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C.T. Phipps

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About C.T. Phipps

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    Grimdark Author Extraordinaire
  • Birthday 12/19/1980

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  • Location
    Ashland, Ky
  • Interests
    Being married to my beautiful wife. Writing. Fantasy. Urban Fantasy. Horror. You know, the usual.

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  1. C.T. Phipps

    The Richard Morgan Thread III

    I think his fantasy trilogy holds with the other Takeshi Kovacs books. Altered Carbon is the only absolutely great one. A Land Fit for Heroes is good but never quite reaches the greatness of the first novel.
  2. C.T. Phipps

    Upcoming Cover Art VII

    Here's a sketch just done for CAMP DEERWOOD, third book in my Bright Falls Mysteries. I'm proud of this one. https://4.bp.blogspot.com/-jw1dIzfmL0U/WwaQSnXYPPI/AAAAAAAAIrQ/DGG3uXqCe9QLVLNhc84kl1k7C-CTYQeuQCLcBGAs/s1600/bfm_sketch02.jpg
  3. I admit, I have only read the First Law Trilogy. I need to read the rest of his work.
  4. C.T. Phipps

    Urban Fantasy/Paranormal Romance v. 3.0

    I'm presently debating whether or not to pick up the Hollows prequel or not. The series was never the same after a certain character died and I was primarily interested in the books because of the strong Ivy and Rachel friendship. Frankly, though, I've heard the reason it becomes almost nonexistent was because of a homophobic fan reaction. I also wasn't blown away by the latest Alpha and Omega book and the previous one wasn't great either. Still, I love the ongoing Mercy Thompson world and hope it continues as my literary comfort food. I'm trying the Daniel Faust series soon. Currently, I'm wondering if there's anything like a slasher movie in urban fantasy as I think it's a natural fit since Buffy the Vampire Slayer is based on the premise of the Final Girl fighting back from the beginning. Mostly I'm reading these to get myself in the headspace to write my third I was a Teenage Weredeer book.
  5. C.T. Phipps

    The Rhenwars Saga by M.L. Spencer

    I'm going to recommend these books for being a Deconstructor Fleet (thank you TVtropes.org) to fantasy tropes without being grimdark. They really are exceptionally well-written stories that take pot shots at a lot of common storytelling elements. The premise of the books is, 1000 years ago (they have a prequel called Darkmage which details it), an epic band of misfits tried and failed to save the world. It turned out all of their dysfunctional angst-ridden personality flaws resulted in them screwing up and dropping the ball at the last minute. The world is thus divided between the Light and Dark Portions of the world with the latter always pushing against the former. Our protagonists are given the task of preventing the bad guys from taking over the world. And prove completely inept at the task, in small part because they sympathize with the foreigners or simply don't think heroes are enough to turn the tide. I think most people here would really enjoy these books.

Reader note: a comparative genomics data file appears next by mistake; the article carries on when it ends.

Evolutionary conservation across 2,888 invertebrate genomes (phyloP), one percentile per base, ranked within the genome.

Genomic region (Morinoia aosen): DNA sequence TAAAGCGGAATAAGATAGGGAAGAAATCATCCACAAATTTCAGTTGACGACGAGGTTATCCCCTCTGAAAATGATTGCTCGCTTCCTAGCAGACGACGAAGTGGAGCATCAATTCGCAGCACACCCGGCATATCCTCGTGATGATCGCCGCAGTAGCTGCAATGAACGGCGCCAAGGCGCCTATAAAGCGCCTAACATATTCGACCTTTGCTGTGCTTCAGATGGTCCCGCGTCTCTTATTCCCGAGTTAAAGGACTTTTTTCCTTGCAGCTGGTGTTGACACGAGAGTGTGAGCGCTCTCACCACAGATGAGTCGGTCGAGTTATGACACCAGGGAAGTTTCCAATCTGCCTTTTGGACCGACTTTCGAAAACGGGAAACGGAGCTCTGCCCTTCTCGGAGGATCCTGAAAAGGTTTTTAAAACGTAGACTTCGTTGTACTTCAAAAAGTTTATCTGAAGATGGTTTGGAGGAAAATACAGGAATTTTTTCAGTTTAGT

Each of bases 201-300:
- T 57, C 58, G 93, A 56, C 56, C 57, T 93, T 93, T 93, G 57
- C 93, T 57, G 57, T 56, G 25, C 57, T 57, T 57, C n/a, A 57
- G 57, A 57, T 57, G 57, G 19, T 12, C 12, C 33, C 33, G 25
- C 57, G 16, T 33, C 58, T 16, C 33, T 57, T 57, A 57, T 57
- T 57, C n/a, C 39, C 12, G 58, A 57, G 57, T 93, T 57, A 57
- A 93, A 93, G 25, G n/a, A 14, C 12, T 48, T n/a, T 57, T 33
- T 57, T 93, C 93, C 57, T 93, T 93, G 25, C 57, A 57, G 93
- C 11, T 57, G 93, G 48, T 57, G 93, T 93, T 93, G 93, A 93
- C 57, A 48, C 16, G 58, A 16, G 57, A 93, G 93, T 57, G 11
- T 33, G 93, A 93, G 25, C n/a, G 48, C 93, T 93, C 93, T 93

6. I sincerely doubt that. Though I certainly recommend my books then! :wink:
  7. I'm thinking a tight moving plot which doesn't take too much time out for description or story but is constantly moving forward. The Handmaid's Tale on television isn't remotely like the books because that would be June contemplating the horrors of her situation for 12 episodes while the show is all about various events as well as displays of resistance.
  8. I'm sadly still underead in some of my grimdark reading. Him and Erikson are the two biggies I'm missing.
  9. C.T. Phipps

    May - Reading 2018 - Have another?

    I just read CRYSTAL LAKE MEMORIES: THE COMPLETE HISTORY OF FRIDAY THE 13TH. I'm now reading Blackwing by Ed McDonald.
  10. I assumed he was just asking for books that had a cinematic television-esque feel.
  12. GRIMDARK MAGAZINE posted my essay, "Is the First Law Trilogy the anti-Lord of the Rings?" http://www.grimdarkmagazine.com/first-law-trilogy-anti-lord-of-the-rings/
  13. C.T. Phipps

    The Vorkosigan Saga by Lois McMaster Bujold

    My headcanon until proven otherwise is the existence of the Athosians will result in a lot more understanding and peace than if the Cetas had gotten psychic powers. The ultimate diplomats.
  14. C.T. Phipps

    The Vorkosigan Saga by Lois McMaster Bujold

    I really love these books but I think they have some serious issues in their portrayal that boils down to acceptance of the class differences in the setting. Part of that probably comes from Miles but I wish we had more Cordelia shaking the pear tree about the problems involved. For example, Barrayar treats the people of Komarr better than they treat their own peasants which is shown as a justification of why it's okay for Komarr to be subjects. Except, why the hell is it a good thing? I feel like the peasants of Komarr get the short end of the stick in this. I also felt like Lois Bujold was a little softer on the Cetagandans more than she should have been. She had a lot of interest in transhumanism but the system of them is that they're creating permanent slave casts of genetically engineered subhumans. That's not a new idea, it's a very old idea and I think by humanizing them--she actually made them worse. Mind you, I absolutely loved Ethan of Athos which dealt with a similar twisted topic.